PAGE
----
Simply by walking into the church off Fairfax Avenue, a feeling that St. Ambrose is very special is apparent.  

A community that truly lives out the ideal of a parish as a circle of friends, members of St. Ambrose Church gather together to pray, worship and support one another.

After the 10 a.m. Mass each Sunday, parishioners join together to visit, share news and simply enjoy being together as a circle of friends — and they usually gather over a potluck of coffee, fruit and donuts which are brought in by these same parishioners each week.  

If a regular parishioner is missing on a Sunday, someone will check on that person, or make sure to give an update on a parishioner who has been ill.

As a parishioner for 47 years, Jo Iannello says with pride, “It’s my parish church and it is a very friendly church. Some folks have told me that they used to shop around looking at churches [until they found us].”  

She adds, “This is a very inclusive parish. For me, whatever happens, I go to church. God is in my life and in my home, and so God is in my parish.”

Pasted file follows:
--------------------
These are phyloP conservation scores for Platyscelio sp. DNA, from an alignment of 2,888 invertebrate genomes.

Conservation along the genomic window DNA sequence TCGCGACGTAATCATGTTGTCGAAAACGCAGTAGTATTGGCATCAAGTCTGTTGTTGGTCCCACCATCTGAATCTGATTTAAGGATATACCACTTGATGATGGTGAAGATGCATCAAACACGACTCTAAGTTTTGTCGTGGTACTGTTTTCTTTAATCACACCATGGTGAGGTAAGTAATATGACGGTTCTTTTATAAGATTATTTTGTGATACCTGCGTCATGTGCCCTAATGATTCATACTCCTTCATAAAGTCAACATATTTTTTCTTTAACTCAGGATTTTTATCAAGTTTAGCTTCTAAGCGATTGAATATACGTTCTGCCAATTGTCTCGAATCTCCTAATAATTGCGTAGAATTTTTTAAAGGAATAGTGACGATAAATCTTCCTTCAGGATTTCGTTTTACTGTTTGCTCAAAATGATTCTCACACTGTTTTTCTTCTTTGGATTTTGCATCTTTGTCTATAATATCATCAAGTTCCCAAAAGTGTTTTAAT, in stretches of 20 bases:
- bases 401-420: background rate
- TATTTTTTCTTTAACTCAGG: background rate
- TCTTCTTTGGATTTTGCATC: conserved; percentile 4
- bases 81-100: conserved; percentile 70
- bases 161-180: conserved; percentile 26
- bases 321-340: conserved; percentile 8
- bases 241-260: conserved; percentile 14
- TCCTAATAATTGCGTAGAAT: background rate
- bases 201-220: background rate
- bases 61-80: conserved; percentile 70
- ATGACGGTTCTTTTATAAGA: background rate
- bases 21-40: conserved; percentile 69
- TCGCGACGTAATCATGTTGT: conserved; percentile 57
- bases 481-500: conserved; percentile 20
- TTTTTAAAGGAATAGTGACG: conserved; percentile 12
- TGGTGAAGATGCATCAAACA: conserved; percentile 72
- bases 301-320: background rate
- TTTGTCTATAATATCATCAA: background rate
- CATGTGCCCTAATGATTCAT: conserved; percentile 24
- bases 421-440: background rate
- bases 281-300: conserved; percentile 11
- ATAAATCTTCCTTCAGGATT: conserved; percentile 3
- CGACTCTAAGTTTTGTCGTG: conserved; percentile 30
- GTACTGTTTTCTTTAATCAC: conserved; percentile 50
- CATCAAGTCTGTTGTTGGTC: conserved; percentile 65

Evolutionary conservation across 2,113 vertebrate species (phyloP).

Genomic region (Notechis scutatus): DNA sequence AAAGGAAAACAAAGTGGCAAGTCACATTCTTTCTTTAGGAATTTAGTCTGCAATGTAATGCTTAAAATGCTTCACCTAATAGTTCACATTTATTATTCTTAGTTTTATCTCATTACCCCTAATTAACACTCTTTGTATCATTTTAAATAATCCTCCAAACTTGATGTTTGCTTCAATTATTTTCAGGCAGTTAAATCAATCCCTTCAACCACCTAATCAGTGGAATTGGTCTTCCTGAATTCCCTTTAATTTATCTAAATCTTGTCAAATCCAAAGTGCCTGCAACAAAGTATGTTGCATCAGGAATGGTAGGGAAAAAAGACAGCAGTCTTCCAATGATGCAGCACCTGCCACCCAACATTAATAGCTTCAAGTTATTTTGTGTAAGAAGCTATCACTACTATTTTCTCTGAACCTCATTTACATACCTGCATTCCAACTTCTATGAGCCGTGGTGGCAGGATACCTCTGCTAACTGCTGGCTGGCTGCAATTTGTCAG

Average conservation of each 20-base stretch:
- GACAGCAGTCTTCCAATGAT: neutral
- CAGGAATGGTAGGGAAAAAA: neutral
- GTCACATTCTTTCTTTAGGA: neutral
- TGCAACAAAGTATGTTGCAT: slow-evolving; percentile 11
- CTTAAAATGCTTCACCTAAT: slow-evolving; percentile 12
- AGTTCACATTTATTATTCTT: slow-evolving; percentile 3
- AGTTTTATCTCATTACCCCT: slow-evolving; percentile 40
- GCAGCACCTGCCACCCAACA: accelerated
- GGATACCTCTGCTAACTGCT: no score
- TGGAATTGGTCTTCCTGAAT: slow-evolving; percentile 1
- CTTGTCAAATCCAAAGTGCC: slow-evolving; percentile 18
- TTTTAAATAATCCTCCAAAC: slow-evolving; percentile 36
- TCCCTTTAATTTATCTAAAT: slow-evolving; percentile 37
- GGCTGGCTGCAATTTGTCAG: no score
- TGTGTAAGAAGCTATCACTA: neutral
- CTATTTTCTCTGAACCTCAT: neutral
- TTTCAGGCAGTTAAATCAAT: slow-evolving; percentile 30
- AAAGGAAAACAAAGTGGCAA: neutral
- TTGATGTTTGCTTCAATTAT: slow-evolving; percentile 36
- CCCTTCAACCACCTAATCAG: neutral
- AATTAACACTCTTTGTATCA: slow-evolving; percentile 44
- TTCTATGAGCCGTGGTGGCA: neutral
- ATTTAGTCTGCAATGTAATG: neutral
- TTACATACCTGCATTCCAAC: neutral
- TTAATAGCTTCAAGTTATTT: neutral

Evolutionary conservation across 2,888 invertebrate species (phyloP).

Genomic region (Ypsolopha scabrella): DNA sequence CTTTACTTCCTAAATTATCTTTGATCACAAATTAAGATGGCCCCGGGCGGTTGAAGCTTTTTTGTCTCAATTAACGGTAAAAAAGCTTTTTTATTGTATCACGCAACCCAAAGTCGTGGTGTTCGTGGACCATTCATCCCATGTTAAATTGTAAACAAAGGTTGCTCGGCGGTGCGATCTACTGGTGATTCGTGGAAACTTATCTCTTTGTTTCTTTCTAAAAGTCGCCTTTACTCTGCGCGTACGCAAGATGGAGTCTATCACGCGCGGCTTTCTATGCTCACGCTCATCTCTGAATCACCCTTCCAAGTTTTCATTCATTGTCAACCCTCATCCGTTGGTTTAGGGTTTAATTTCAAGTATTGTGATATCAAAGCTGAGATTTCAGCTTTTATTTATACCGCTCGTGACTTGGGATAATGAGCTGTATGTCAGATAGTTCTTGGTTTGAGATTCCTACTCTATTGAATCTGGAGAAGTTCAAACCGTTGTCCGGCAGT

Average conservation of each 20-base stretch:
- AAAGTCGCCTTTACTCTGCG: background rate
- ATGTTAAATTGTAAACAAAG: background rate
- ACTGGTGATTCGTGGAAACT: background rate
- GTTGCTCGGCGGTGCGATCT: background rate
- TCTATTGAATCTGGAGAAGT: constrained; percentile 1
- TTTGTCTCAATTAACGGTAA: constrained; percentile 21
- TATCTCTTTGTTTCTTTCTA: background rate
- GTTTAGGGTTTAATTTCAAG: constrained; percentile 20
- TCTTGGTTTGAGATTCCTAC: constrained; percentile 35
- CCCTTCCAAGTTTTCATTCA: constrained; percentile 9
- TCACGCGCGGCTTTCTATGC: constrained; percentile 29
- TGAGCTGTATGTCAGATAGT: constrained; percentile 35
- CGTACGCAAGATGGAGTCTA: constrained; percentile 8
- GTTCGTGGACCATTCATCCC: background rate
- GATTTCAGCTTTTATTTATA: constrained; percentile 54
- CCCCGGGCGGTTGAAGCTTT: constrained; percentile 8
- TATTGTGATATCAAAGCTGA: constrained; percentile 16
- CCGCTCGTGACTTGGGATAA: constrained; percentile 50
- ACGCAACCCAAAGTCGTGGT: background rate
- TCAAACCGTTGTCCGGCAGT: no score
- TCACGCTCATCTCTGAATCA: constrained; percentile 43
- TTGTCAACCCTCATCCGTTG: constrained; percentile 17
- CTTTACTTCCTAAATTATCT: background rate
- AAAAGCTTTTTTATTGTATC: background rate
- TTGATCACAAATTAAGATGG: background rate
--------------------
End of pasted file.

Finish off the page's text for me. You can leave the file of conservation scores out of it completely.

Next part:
Iannello explains that she used to do more at the church, but has slowed down in recent years.

The 84 year-old woman, who was sick with polio at the age of 7 and today uses a walker for mobility, pauses, and then adds, “As long as God gives me the strength and energy, I will do it. God has been very good to me, and I am blessed.” Father Dennis Marrell, administrator of St. Ambrose Church for the past year, and Deacon Michael Morgan know all too well how much Iannello gives. “She is very accepting, goes to battle for others, always has her eye on the bigger picture, but very definitely Jo is not out for control either,” Father Marrell says.

“She has a deep prayer life and perpetually keeps peace in the family of this parish,” adds Deacon Michael Morgan.

Jo is a member of the liturgy committee, a lector and a former eucharistic minister. She still handles the scheduling of lectors and eucharistic ministers and even writes the newsletter every week.  

“She is totally the Martha,” says Deacon Michael, referring to the story of Martha and Mary in the New Testament.     

Father Dennis Marrell gives a great deal of credit for the organization of the parish to his predecessor, Father Bill Wolfe.  

“These people want St. Ambrose Parish to work,” he said.

Recently Father Marrell started having “meetings with a meal” — the meal being a simple potluck or a lasagna from Costco. During Lent, dinners are light and meatless and afterwards there are Friday stations.  

The meetings are, as Father Marrell says, “just the frosting on the cake.” Parishioners “get to know each other better” — or as Jesus found out, “they recognized him in the breaking of the bread.”